The man is alone and thus does not speak during the film, save for a voice-over introduction, a call for help, and frustration driven yell of an expletive. Logically, it makes sense that the man would not speak because there is no one to talk to, but the result of this choice is that the film just feels slow and overly long – when the narrative is otherwise paced rather well. The audience needs more human interaction. Yes, the man (though a strong performance) does convey his emotions silently through his eyes, face, and body language, but the audience needs more. Plus, it only seems natural that he would talk to himself, especially in moments of frustration (which there are many) and anger, or if only for company –being completely alone and isolated. This seems like a small hiccup, but it drastically affects the whole film, especially from a pacing and emotional standpoint. Again, the silence becomes a bit overwhelming and ultimately tedious for the viewer. As engaging a character drama as the film might be (and to some extent is) the viewer is completely pulled out of the narrative simply by being worn down without moments of levity to break the downward spiraling of events (something that could have easily have been provided through the man talking to himself – the recent film Gravity is a good example; the main character is on her own for much of the narrative, but through her own self-oriented dialog the audience stays connected). Chandor might have also tried to more efficiently tell the narrative, having committed to all the silence as to address the pacing issue that arises.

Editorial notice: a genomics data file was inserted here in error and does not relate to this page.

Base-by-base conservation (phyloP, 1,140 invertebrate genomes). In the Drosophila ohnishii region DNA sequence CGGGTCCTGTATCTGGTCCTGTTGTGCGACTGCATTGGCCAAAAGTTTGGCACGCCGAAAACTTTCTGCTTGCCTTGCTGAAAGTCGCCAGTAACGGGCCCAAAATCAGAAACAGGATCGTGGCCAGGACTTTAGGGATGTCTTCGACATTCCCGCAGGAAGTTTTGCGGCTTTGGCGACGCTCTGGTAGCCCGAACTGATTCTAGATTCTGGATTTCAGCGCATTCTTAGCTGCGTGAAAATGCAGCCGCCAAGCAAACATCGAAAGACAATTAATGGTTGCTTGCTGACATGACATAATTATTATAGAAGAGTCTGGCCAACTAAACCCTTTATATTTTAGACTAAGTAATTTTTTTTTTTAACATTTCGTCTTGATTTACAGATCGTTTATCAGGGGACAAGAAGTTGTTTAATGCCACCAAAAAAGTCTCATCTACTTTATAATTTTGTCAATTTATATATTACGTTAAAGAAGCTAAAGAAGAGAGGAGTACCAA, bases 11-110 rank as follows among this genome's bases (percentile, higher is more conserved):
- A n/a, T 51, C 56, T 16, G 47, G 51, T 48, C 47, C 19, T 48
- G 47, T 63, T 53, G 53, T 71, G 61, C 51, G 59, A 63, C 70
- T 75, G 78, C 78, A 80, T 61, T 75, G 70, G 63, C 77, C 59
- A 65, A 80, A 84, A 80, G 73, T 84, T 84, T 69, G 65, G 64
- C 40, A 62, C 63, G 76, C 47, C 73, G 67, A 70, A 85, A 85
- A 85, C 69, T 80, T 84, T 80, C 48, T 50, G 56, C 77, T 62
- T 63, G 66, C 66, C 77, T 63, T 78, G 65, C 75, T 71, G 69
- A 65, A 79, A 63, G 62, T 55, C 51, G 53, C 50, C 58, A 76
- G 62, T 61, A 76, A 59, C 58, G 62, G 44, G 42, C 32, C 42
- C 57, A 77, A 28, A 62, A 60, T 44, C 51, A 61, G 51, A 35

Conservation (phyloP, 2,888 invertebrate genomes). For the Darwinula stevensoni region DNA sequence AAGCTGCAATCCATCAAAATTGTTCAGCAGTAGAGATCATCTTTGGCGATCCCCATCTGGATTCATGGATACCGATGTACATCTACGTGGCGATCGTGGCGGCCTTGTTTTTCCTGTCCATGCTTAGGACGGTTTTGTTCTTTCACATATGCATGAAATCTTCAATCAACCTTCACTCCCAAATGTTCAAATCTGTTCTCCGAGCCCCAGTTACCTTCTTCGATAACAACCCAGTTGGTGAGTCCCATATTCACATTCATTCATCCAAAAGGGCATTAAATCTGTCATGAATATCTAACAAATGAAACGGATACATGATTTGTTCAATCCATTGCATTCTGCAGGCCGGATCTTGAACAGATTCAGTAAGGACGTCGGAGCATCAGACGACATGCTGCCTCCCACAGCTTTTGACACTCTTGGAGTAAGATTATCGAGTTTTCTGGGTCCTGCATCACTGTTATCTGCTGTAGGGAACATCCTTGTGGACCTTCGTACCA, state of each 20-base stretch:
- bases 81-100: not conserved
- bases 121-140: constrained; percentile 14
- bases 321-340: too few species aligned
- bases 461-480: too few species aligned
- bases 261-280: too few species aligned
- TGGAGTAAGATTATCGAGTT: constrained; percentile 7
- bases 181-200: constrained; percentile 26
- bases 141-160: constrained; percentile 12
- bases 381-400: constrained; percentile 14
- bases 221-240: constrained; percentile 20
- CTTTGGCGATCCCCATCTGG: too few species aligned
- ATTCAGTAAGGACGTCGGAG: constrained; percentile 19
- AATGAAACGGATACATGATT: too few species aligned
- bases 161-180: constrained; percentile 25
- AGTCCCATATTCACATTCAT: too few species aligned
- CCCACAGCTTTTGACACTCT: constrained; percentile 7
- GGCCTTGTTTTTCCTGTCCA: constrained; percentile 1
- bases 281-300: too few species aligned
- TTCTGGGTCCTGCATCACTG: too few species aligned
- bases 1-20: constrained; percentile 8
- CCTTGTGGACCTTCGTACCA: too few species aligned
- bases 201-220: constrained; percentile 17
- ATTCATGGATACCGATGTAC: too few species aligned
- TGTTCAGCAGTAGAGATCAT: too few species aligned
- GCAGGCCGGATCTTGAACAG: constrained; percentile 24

Another issue that presents itself comes in the film’s conclusion. It loses all its meaning, everything the man goes through, and any emotional impact when a Hollywood happy ending is tacked on. It seems that in today’s films narratives are not allowed to be tragedies or filmmakers do not have the gall anymore to do it. They buy into the idea that all we really want is for things to end up okay in the end. That is not real life, and sure films are primarily made as entertainment and thus do not fully ascribe to the rules of real life, but sometimes a narrative would benefit more or be more interesting or be more powerful as a tragedy (a recent example is Ridley Scott’s The Counselor; it ends in tragedy and compelling gets its message across). In this case, All Is Lost would have been much more poignant as a tragedy. As it is, it feels emotionally neutered.